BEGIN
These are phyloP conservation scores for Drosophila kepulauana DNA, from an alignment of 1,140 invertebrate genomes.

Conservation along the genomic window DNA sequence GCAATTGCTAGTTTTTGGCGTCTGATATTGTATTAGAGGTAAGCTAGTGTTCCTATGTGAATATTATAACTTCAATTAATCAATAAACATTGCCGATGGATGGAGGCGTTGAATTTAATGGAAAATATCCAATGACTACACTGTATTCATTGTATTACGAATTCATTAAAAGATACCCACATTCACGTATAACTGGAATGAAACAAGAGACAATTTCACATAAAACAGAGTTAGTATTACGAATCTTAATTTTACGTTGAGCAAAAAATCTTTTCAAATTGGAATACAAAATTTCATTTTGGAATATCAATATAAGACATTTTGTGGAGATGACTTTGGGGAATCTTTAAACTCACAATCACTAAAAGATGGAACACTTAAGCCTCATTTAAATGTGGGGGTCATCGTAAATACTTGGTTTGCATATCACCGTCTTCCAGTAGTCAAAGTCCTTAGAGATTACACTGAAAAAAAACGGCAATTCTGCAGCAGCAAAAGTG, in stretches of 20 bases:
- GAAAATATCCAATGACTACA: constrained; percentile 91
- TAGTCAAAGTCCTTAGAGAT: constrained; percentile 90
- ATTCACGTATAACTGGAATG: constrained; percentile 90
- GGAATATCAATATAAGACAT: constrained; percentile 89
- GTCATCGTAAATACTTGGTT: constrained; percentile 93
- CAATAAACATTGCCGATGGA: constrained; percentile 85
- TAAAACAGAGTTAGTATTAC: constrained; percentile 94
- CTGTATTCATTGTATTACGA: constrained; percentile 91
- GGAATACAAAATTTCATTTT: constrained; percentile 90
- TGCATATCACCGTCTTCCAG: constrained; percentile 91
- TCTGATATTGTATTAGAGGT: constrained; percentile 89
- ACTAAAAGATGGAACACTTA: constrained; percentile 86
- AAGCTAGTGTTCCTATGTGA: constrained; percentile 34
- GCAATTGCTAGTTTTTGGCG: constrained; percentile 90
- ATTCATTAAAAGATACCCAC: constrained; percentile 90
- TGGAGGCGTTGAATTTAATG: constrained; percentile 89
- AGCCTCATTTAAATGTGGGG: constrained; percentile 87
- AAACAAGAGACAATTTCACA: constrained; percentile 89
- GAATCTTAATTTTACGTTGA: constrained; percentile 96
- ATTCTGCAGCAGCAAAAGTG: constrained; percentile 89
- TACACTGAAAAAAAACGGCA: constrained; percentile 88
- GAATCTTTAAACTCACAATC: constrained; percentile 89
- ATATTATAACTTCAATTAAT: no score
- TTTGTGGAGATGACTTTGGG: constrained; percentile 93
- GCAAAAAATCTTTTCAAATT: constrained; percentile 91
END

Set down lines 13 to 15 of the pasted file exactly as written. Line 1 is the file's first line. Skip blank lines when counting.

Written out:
- TCTGATATTGTATTAGAGGT: constrained; percentile 89
- ACTAAAAGATGGAACACTTA: constrained; percentile 86
- AAGCTAGTGTTCCTATGTGA: constrained; percentile 34